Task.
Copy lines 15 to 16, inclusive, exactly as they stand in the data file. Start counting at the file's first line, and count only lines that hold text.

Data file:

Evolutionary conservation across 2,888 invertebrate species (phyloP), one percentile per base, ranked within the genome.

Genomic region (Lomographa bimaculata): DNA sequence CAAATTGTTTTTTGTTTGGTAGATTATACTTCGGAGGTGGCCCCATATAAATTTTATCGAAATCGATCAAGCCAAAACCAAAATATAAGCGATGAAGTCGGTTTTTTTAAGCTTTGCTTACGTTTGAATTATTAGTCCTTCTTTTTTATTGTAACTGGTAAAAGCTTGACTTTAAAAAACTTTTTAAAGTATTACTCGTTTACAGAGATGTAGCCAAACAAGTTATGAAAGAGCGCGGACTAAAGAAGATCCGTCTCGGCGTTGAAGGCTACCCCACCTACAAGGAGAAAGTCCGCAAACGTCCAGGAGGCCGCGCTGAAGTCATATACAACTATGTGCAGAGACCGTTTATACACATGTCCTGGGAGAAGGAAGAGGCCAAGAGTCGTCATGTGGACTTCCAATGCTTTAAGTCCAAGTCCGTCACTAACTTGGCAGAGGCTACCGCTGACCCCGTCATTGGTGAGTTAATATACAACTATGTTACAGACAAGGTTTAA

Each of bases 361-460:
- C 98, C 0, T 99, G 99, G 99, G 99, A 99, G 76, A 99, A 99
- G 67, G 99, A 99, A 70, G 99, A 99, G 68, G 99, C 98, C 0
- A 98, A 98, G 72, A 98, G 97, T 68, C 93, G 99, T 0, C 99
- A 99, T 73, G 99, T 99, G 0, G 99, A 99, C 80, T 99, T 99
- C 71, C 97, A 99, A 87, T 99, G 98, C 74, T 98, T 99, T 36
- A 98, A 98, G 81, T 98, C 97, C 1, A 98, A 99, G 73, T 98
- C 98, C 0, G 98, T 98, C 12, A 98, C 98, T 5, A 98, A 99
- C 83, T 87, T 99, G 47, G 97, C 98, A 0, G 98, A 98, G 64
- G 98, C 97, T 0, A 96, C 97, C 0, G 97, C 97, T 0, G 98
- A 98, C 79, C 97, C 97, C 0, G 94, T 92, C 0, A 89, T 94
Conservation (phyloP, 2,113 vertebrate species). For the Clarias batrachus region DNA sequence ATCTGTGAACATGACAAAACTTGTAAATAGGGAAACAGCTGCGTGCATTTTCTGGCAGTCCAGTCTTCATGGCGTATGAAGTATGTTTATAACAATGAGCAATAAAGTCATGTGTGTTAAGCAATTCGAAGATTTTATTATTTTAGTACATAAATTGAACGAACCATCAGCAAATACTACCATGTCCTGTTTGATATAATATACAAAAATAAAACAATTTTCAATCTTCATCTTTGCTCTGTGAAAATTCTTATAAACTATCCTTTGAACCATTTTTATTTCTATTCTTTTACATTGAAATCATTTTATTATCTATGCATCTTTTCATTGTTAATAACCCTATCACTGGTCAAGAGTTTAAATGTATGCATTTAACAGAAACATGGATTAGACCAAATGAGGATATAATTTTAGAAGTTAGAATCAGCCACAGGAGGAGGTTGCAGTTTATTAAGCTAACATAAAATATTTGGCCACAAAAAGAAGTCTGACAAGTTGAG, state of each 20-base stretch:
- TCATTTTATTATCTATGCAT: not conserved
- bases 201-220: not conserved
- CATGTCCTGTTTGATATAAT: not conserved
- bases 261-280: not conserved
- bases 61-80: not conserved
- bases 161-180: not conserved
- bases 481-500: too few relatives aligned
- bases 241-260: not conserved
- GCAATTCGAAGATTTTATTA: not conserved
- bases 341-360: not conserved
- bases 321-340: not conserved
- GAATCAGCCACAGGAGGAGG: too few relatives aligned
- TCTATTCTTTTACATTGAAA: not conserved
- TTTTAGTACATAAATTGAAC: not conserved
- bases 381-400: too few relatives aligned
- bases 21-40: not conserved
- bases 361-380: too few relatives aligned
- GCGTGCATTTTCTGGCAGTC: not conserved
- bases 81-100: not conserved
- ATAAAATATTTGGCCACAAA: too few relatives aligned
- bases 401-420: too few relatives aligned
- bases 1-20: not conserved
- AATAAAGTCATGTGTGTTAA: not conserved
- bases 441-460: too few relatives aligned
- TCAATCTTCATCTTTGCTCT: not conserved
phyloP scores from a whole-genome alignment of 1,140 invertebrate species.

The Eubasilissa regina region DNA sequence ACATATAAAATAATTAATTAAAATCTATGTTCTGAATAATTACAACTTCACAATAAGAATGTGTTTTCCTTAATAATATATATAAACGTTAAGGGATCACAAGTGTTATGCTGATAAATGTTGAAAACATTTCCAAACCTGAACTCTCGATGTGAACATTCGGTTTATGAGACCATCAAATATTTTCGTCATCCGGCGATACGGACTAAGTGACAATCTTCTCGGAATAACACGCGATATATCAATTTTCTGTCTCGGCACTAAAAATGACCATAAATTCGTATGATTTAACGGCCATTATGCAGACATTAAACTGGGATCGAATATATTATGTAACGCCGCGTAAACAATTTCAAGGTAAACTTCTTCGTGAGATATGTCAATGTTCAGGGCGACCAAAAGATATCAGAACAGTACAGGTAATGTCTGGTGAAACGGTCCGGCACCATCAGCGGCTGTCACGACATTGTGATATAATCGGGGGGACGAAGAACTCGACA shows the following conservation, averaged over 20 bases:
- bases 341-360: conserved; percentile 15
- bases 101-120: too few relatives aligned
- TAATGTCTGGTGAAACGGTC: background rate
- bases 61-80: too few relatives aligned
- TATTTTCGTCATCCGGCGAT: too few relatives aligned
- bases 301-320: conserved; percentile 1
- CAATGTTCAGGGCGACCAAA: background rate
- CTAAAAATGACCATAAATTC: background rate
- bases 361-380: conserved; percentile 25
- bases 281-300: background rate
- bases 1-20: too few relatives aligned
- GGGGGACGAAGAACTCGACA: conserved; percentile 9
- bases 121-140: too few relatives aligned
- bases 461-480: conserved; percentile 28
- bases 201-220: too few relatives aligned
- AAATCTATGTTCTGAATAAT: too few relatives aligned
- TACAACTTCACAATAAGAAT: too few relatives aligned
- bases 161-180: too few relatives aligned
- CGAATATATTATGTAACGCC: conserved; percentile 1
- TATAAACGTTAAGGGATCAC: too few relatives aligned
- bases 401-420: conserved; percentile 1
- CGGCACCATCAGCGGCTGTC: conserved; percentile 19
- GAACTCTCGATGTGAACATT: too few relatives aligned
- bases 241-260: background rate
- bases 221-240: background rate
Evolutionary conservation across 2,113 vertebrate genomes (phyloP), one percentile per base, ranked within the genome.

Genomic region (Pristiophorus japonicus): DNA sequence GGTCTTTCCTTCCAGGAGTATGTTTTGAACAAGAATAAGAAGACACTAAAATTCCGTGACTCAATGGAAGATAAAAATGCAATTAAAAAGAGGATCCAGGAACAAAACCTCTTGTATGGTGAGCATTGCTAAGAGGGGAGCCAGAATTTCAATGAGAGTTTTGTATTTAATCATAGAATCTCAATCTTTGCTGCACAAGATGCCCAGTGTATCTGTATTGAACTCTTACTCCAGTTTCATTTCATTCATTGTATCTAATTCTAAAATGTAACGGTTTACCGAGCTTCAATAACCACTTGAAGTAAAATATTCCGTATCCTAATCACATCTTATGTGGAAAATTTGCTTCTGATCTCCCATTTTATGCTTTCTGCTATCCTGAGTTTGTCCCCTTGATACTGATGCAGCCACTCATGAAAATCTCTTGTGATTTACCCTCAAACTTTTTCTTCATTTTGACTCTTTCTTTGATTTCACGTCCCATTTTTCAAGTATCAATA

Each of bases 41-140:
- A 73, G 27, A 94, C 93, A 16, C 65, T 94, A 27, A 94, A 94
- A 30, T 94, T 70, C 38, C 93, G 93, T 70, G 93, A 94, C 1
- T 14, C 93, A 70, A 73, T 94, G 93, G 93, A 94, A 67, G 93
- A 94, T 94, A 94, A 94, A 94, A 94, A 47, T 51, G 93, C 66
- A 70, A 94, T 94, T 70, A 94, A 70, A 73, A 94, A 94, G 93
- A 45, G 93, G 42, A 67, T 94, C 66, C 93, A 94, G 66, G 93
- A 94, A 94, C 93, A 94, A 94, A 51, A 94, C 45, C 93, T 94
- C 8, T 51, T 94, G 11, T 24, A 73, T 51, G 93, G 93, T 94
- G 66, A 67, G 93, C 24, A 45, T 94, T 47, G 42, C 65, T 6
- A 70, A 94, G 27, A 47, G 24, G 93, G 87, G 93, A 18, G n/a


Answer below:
- TCATTTTATTATCTATGCAT: not conserved
- bases 201-220: not conserved